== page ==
A healthier economy and more model introductions should push U.S. auto sales above the 15 million mark this year, predicts an auto- industry research firm.
The Polk research firm says auto sales should continue to lead the country’s economic recovery, rising nearly 7 percent over 2012 to 15.3 million new vehicle registrations.
Automakers release December and full-year sales for 2012 today. Analysts think sales reached 14.5 million last year, the strongest performance since 2007 — just before Americans felt the impact of the recession. Sales of more than 15 million are considered a sign of health for the auto industry and the economy, many analysts say.
Polk does not expect pre-recession sales levels of 17 million for several more years, Anthony Pratt, Polk’s forecasting director for the Americas, said Wednesday.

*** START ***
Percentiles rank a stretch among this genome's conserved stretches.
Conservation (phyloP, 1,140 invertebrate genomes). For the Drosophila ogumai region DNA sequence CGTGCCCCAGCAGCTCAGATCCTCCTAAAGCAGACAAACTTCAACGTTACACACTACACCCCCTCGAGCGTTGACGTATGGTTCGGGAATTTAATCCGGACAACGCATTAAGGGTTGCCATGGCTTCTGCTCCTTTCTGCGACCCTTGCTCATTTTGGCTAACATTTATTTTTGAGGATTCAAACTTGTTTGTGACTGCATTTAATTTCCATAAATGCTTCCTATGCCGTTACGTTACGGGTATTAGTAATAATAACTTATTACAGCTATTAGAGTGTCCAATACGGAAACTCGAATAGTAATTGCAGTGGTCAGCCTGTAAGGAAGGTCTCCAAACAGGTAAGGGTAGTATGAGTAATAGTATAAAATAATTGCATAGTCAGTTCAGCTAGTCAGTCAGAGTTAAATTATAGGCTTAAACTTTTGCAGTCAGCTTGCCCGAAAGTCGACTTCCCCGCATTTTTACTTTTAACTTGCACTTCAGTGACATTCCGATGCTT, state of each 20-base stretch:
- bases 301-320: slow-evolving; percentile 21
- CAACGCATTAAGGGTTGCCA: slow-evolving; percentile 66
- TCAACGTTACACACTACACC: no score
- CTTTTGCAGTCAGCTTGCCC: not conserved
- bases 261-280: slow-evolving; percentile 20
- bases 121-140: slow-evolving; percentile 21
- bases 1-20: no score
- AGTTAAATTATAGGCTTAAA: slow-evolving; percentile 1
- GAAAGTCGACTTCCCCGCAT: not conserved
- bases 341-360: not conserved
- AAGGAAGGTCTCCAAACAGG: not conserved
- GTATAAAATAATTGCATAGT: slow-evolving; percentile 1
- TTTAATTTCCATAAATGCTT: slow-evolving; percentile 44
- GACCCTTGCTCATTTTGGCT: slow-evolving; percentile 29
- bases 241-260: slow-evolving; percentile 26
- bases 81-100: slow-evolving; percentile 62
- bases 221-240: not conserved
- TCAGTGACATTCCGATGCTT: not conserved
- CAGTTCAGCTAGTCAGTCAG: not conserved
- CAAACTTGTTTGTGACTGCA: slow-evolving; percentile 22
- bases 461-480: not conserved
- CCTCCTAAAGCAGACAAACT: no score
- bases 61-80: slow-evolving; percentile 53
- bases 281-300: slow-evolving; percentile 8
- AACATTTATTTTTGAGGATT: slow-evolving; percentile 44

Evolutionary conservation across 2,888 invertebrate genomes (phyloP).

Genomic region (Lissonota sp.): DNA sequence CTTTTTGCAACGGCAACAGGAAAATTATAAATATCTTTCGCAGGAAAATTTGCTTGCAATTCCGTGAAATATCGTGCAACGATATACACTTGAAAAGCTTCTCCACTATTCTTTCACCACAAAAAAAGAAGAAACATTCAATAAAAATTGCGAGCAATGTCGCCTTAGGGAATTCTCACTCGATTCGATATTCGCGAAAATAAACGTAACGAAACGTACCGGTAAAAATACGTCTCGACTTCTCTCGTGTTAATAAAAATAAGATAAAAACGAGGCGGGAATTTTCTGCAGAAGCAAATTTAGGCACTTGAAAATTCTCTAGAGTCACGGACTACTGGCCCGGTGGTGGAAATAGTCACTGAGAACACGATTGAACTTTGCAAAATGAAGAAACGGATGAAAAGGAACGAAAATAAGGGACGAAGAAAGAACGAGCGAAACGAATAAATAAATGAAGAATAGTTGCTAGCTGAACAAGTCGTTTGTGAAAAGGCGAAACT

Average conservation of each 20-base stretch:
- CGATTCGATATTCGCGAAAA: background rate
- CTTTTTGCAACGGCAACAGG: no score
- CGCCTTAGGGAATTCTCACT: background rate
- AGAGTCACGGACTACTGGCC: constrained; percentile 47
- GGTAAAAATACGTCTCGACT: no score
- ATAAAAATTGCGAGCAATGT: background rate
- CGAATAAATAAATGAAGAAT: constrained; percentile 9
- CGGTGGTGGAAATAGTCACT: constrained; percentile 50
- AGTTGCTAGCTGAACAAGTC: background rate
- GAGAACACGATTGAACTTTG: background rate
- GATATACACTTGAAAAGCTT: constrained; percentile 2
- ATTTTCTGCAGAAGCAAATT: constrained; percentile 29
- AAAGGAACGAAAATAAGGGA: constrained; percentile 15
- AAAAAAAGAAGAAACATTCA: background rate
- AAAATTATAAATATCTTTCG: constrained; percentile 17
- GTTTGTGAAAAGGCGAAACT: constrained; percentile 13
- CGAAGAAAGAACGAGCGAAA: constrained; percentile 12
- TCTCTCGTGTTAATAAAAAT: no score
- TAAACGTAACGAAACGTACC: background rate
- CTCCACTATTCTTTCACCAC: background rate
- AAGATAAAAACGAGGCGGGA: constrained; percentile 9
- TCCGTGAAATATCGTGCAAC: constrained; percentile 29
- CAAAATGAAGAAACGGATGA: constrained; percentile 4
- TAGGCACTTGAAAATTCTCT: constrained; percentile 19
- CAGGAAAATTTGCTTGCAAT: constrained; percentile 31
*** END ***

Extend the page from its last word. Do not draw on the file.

Polk expects 43 new models to be introduced this year, up 50 percent from last year. New models usually boost sales. The company also predicts a rebound in sales of large pickups and midsize cars.
But Polk’s optimistic forecast hinges on Washington’s reaching an agreement on spending cuts, which could happen later in the year. On New Year’s Day, Congress approved a compromise to avoid the so-called “fiscal cliff.” The deal raises taxes for incomes exceeding $400,000 for individuals and $450,000 for couples. But it delayed action on dramatic federal spending cuts and debt, setting up another showdown in a divided Congress.
Those first showdowns will come over the next three months, when the government’s legal ability to borrow money will expire and temporary financing for federal- agency budgets will expire.